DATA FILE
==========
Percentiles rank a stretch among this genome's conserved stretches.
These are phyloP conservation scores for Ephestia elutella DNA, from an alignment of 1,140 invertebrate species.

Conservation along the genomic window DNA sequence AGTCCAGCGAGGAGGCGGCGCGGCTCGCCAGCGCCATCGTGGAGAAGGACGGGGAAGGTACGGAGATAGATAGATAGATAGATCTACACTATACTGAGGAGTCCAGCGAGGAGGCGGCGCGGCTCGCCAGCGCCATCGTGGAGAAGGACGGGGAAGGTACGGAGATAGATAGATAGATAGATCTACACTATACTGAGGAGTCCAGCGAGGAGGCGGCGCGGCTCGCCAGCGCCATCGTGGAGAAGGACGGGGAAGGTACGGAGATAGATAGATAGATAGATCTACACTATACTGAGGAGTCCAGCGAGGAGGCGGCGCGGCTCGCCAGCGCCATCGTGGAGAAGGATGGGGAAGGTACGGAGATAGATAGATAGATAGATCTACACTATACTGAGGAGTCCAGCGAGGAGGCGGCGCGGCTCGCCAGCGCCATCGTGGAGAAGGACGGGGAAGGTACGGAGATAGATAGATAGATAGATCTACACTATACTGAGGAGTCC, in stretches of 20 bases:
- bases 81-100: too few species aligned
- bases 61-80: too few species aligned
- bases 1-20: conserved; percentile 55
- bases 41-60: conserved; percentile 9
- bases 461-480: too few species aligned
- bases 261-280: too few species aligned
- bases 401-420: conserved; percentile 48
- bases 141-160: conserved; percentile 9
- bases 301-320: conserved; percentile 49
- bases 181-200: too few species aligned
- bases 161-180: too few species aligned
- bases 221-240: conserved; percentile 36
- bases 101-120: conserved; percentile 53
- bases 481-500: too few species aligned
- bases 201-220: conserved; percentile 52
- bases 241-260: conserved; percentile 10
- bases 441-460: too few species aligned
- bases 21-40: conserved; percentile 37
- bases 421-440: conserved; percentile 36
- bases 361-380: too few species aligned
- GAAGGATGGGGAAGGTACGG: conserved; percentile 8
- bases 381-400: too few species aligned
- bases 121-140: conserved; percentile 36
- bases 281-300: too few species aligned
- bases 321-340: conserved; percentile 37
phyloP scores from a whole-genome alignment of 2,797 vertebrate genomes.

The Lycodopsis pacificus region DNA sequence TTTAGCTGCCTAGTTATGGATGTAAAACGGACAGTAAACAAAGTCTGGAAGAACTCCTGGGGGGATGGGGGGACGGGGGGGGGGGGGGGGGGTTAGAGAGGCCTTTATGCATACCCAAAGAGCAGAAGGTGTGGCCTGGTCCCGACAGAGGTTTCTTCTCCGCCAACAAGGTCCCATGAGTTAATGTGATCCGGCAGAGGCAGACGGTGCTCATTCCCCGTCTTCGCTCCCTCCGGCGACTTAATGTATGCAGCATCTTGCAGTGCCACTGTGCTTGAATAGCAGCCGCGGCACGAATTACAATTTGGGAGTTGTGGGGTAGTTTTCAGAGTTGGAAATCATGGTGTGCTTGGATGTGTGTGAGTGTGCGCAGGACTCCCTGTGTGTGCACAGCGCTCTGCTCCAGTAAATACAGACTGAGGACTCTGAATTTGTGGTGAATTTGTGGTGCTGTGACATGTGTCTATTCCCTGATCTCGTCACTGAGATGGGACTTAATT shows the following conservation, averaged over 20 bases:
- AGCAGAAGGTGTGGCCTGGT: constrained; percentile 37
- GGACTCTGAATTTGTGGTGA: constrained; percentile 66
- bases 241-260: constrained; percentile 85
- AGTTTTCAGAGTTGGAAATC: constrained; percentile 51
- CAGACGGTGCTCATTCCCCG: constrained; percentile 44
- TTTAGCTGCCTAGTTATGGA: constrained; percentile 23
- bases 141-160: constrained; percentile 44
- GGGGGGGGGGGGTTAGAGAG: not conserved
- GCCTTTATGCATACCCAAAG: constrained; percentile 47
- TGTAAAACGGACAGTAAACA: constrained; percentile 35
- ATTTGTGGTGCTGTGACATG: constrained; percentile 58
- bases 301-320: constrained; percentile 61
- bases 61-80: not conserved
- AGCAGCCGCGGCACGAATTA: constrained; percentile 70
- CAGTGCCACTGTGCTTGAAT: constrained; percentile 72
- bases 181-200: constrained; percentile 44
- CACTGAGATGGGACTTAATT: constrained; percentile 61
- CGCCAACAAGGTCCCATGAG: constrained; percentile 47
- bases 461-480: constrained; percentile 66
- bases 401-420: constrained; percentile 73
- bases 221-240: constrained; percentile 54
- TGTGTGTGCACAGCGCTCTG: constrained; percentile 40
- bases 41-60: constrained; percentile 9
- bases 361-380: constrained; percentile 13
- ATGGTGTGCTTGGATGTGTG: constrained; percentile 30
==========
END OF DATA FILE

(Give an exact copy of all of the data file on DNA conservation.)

Percentiles rank a stretch among this genome's conserved stretches.
These are phyloP conservation scores for Ephestia elutella DNA, from an alignment of 1,140 invertebrate species.

Conservation along the genomic window DNA sequence AGTCCAGCGAGGAGGCGGCGCGGCTCGCCAGCGCCATCGTGGAGAAGGACGGGGAAGGTACGGAGATAGATAGATAGATAGATCTACACTATACTGAGGAGTCCAGCGAGGAGGCGGCGCGGCTCGCCAGCGCCATCGTGGAGAAGGACGGGGAAGGTACGGAGATAGATAGATAGATAGATCTACACTATACTGAGGAGTCCAGCGAGGAGGCGGCGCGGCTCGCCAGCGCCATCGTGGAGAAGGACGGGGAAGGTACGGAGATAGATAGATAGATAGATCTACACTATACTGAGGAGTCCAGCGAGGAGGCGGCGCGGCTCGCCAGCGCCATCGTGGAGAAGGATGGGGAAGGTACGGAGATAGATAGATAGATAGATCTACACTATACTGAGGAGTCCAGCGAGGAGGCGGCGCGGCTCGCCAGCGCCATCGTGGAGAAGGACGGGGAAGGTACGGAGATAGATAGATAGATAGATCTACACTATACTGAGGAGTCC, in stretches of 20 bases:
- bases 81-100: too few species aligned
- bases 61-80: too few species aligned
- bases 1-20: conserved; percentile 55
- bases 41-60: conserved; percentile 9
- bases 461-480: too few species aligned
- bases 261-280: too few species aligned
- bases 401-420: conserved; percentile 48
- bases 141-160: conserved; percentile 9
- bases 301-320: conserved; percentile 49
- bases 181-200: too few species aligned
- bases 161-180: too few species aligned
- bases 221-240: conserved; percentile 36
- bases 101-120: conserved; percentile 53
- bases 481-500: too few species aligned
- bases 201-220: conserved; percentile 52
- bases 241-260: conserved; percentile 10
- bases 441-460: too few species aligned
- bases 21-40: conserved; percentile 37
- bases 421-440: conserved; percentile 36
- bases 361-380: too few species aligned
- GAAGGATGGGGAAGGTACGG: conserved; percentile 8
- bases 381-400: too few species aligned
- bases 121-140: conserved; percentile 36
- bases 281-300: too few species aligned
- bases 321-340: conserved; percentile 37
phyloP scores from a whole-genome alignment of 2,797 vertebrate genomes.

The Lycodopsis pacificus region DNA sequence TTTAGCTGCCTAGTTATGGATGTAAAACGGACAGTAAACAAAGTCTGGAAGAACTCCTGGGGGGATGGGGGGACGGGGGGGGGGGGGGGGGGTTAGAGAGGCCTTTATGCATACCCAAAGAGCAGAAGGTGTGGCCTGGTCCCGACAGAGGTTTCTTCTCCGCCAACAAGGTCCCATGAGTTAATGTGATCCGGCAGAGGCAGACGGTGCTCATTCCCCGTCTTCGCTCCCTCCGGCGACTTAATGTATGCAGCATCTTGCAGTGCCACTGTGCTTGAATAGCAGCCGCGGCACGAATTACAATTTGGGAGTTGTGGGGTAGTTTTCAGAGTTGGAAATCATGGTGTGCTTGGATGTGTGTGAGTGTGCGCAGGACTCCCTGTGTGTGCACAGCGCTCTGCTCCAGTAAATACAGACTGAGGACTCTGAATTTGTGGTGAATTTGTGGTGCTGTGACATGTGTCTATTCCCTGATCTCGTCACTGAGATGGGACTTAATT shows the following conservation, averaged over 20 bases:
- AGCAGAAGGTGTGGCCTGGT: constrained; percentile 37
- GGACTCTGAATTTGTGGTGA: constrained; percentile 66
- bases 241-260: constrained; percentile 85
- AGTTTTCAGAGTTGGAAATC: constrained; percentile 51
- CAGACGGTGCTCATTCCCCG: constrained; percentile 44
- TTTAGCTGCCTAGTTATGGA: constrained; percentile 23
- bases 141-160: constrained; percentile 44
- GGGGGGGGGGGGTTAGAGAG: not conserved
- GCCTTTATGCATACCCAAAG: constrained; percentile 47
- TGTAAAACGGACAGTAAACA: constrained; percentile 35
- ATTTGTGGTGCTGTGACATG: constrained; percentile 58
- bases 301-320: constrained; percentile 61
- bases 61-80: not conserved
- AGCAGCCGCGGCACGAATTA: constrained; percentile 70
- CAGTGCCACTGTGCTTGAAT: constrained; percentile 72
- bases 181-200: constrained; percentile 44
- CACTGAGATGGGACTTAATT: constrained; percentile 61
- CGCCAACAAGGTCCCATGAG: constrained; percentile 47
- bases 461-480: constrained; percentile 66
- bases 401-420: constrained; percentile 73
- bases 221-240: constrained; percentile 54
- TGTGTGTGCACAGCGCTCTG: constrained; percentile 40
- bases 41-60: constrained; percentile 9
- bases 361-380: constrained; percentile 13
- ATGGTGTGCTTGGATGTGTG: constrained; percentile 30